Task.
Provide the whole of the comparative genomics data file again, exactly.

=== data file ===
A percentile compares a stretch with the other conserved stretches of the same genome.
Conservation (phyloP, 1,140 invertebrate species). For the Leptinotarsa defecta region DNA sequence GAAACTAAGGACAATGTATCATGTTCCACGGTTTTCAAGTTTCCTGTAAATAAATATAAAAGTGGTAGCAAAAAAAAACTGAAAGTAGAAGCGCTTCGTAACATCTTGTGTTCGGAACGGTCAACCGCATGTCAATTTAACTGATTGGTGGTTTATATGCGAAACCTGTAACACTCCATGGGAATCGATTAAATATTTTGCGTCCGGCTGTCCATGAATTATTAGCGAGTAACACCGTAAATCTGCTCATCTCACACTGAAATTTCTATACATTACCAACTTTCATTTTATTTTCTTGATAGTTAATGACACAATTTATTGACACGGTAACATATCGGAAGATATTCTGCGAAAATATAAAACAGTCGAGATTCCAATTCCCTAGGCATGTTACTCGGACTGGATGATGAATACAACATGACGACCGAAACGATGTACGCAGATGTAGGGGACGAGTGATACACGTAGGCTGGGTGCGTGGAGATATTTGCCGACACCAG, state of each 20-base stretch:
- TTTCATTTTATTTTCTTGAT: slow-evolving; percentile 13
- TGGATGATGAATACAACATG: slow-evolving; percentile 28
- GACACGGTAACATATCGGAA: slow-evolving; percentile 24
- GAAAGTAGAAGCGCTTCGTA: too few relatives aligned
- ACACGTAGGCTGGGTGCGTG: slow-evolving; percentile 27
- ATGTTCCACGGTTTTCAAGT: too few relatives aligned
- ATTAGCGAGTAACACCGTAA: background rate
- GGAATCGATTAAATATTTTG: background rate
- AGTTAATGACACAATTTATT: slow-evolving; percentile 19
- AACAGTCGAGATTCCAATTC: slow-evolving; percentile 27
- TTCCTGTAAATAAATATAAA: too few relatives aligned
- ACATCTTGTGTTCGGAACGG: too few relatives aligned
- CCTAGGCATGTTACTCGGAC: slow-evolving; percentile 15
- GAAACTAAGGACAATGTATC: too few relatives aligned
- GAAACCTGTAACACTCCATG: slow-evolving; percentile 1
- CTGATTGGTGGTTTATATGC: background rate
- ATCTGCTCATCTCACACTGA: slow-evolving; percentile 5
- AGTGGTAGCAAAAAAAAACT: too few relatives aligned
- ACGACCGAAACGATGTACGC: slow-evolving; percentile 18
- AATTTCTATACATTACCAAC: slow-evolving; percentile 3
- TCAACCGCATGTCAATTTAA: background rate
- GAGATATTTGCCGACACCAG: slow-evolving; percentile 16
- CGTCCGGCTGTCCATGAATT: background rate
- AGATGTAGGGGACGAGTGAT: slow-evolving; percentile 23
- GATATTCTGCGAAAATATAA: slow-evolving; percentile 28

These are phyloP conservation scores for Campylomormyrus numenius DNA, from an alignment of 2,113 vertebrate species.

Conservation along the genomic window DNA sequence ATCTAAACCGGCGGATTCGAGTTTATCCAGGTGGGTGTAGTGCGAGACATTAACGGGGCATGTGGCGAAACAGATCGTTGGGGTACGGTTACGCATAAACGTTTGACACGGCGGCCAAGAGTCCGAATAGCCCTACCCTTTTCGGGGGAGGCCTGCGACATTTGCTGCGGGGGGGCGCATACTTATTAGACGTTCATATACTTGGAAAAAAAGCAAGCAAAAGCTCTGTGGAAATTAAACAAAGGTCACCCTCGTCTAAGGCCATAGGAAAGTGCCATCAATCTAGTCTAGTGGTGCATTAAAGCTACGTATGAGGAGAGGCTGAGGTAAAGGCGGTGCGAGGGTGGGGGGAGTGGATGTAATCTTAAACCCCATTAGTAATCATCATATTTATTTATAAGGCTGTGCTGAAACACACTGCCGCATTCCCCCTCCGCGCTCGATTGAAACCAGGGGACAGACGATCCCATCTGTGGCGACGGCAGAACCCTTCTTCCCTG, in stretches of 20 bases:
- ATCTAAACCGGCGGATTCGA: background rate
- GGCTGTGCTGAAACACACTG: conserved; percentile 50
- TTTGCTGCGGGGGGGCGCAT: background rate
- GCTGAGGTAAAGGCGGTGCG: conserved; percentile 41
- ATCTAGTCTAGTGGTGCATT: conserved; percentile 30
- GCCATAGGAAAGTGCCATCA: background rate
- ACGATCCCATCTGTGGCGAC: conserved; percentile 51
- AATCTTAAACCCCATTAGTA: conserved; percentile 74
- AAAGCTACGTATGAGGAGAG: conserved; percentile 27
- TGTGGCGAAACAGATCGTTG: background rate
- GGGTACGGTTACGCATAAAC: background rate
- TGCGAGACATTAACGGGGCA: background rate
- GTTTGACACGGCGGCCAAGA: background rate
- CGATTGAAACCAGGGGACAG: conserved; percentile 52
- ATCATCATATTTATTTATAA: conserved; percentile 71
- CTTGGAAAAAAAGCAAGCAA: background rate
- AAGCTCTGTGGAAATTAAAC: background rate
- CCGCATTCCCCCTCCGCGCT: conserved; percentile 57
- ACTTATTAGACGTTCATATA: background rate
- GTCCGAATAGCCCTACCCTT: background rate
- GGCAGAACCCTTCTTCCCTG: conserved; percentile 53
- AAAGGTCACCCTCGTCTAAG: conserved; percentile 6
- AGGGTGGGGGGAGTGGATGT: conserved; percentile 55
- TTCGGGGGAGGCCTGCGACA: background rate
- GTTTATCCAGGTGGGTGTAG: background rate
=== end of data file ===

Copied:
A percentile compares a stretch with the other conserved stretches of the same genome.
Conservation (phyloP, 1,140 invertebrate species). For the Leptinotarsa defecta region DNA sequence GAAACTAAGGACAATGTATCATGTTCCACGGTTTTCAAGTTTCCTGTAAATAAATATAAAAGTGGTAGCAAAAAAAAACTGAAAGTAGAAGCGCTTCGTAACATCTTGTGTTCGGAACGGTCAACCGCATGTCAATTTAACTGATTGGTGGTTTATATGCGAAACCTGTAACACTCCATGGGAATCGATTAAATATTTTGCGTCCGGCTGTCCATGAATTATTAGCGAGTAACACCGTAAATCTGCTCATCTCACACTGAAATTTCTATACATTACCAACTTTCATTTTATTTTCTTGATAGTTAATGACACAATTTATTGACACGGTAACATATCGGAAGATATTCTGCGAAAATATAAAACAGTCGAGATTCCAATTCCCTAGGCATGTTACTCGGACTGGATGATGAATACAACATGACGACCGAAACGATGTACGCAGATGTAGGGGACGAGTGATACACGTAGGCTGGGTGCGTGGAGATATTTGCCGACACCAG, state of each 20-base stretch:
- TTTCATTTTATTTTCTTGAT: slow-evolving; percentile 13
- TGGATGATGAATACAACATG: slow-evolving; percentile 28
- GACACGGTAACATATCGGAA: slow-evolving; percentile 24
- GAAAGTAGAAGCGCTTCGTA: too few relatives aligned
- ACACGTAGGCTGGGTGCGTG: slow-evolving; percentile 27
- ATGTTCCACGGTTTTCAAGT: too few relatives aligned
- ATTAGCGAGTAACACCGTAA: background rate
- GGAATCGATTAAATATTTTG: background rate
- AGTTAATGACACAATTTATT: slow-evolving; percentile 19
- AACAGTCGAGATTCCAATTC: slow-evolving; percentile 27
- TTCCTGTAAATAAATATAAA: too few relatives aligned
- ACATCTTGTGTTCGGAACGG: too few relatives aligned
- CCTAGGCATGTTACTCGGAC: slow-evolving; percentile 15
- GAAACTAAGGACAATGTATC: too few relatives aligned
- GAAACCTGTAACACTCCATG: slow-evolving; percentile 1
- CTGATTGGTGGTTTATATGC: background rate
- ATCTGCTCATCTCACACTGA: slow-evolving; percentile 5
- AGTGGTAGCAAAAAAAAACT: too few relatives aligned
- ACGACCGAAACGATGTACGC: slow-evolving; percentile 18
- AATTTCTATACATTACCAAC: slow-evolving; percentile 3
- TCAACCGCATGTCAATTTAA: background rate
- GAGATATTTGCCGACACCAG: slow-evolving; percentile 16
- CGTCCGGCTGTCCATGAATT: background rate
- AGATGTAGGGGACGAGTGAT: slow-evolving; percentile 23
- GATATTCTGCGAAAATATAA: slow-evolving; percentile 28

These are phyloP conservation scores for Campylomormyrus numenius DNA, from an alignment of 2,113 vertebrate species.

Conservation along the genomic window DNA sequence ATCTAAACCGGCGGATTCGAGTTTATCCAGGTGGGTGTAGTGCGAGACATTAACGGGGCATGTGGCGAAACAGATCGTTGGGGTACGGTTACGCATAAACGTTTGACACGGCGGCCAAGAGTCCGAATAGCCCTACCCTTTTCGGGGGAGGCCTGCGACATTTGCTGCGGGGGGGCGCATACTTATTAGACGTTCATATACTTGGAAAAAAAGCAAGCAAAAGCTCTGTGGAAATTAAACAAAGGTCACCCTCGTCTAAGGCCATAGGAAAGTGCCATCAATCTAGTCTAGTGGTGCATTAAAGCTACGTATGAGGAGAGGCTGAGGTAAAGGCGGTGCGAGGGTGGGGGGAGTGGATGTAATCTTAAACCCCATTAGTAATCATCATATTTATTTATAAGGCTGTGCTGAAACACACTGCCGCATTCCCCCTCCGCGCTCGATTGAAACCAGGGGACAGACGATCCCATCTGTGGCGACGGCAGAACCCTTCTTCCCTG, in stretches of 20 bases:
- ATCTAAACCGGCGGATTCGA: background rate
- GGCTGTGCTGAAACACACTG: conserved; percentile 50
- TTTGCTGCGGGGGGGCGCAT: background rate
- GCTGAGGTAAAGGCGGTGCG: conserved; percentile 41
- ATCTAGTCTAGTGGTGCATT: conserved; percentile 30
- GCCATAGGAAAGTGCCATCA: background rate
- ACGATCCCATCTGTGGCGAC: conserved; percentile 51
- AATCTTAAACCCCATTAGTA: conserved; percentile 74
- AAAGCTACGTATGAGGAGAG: conserved; percentile 27
- TGTGGCGAAACAGATCGTTG: background rate
- GGGTACGGTTACGCATAAAC: background rate
- TGCGAGACATTAACGGGGCA: background rate
- GTTTGACACGGCGGCCAAGA: background rate
- CGATTGAAACCAGGGGACAG: conserved; percentile 52
- ATCATCATATTTATTTATAA: conserved; percentile 71
- CTTGGAAAAAAAGCAAGCAA: background rate
- AAGCTCTGTGGAAATTAAAC: background rate
- CCGCATTCCCCCTCCGCGCT: conserved; percentile 57
- ACTTATTAGACGTTCATATA: background rate
- GTCCGAATAGCCCTACCCTT: background rate
- GGCAGAACCCTTCTTCCCTG: conserved; percentile 53
- AAAGGTCACCCTCGTCTAAG: conserved; percentile 6
- AGGGTGGGGGGAGTGGATGT: conserved; percentile 55
- TTCGGGGGAGGCCTGCGACA: background rate
- GTTTATCCAGGTGGGTGTAG: background rate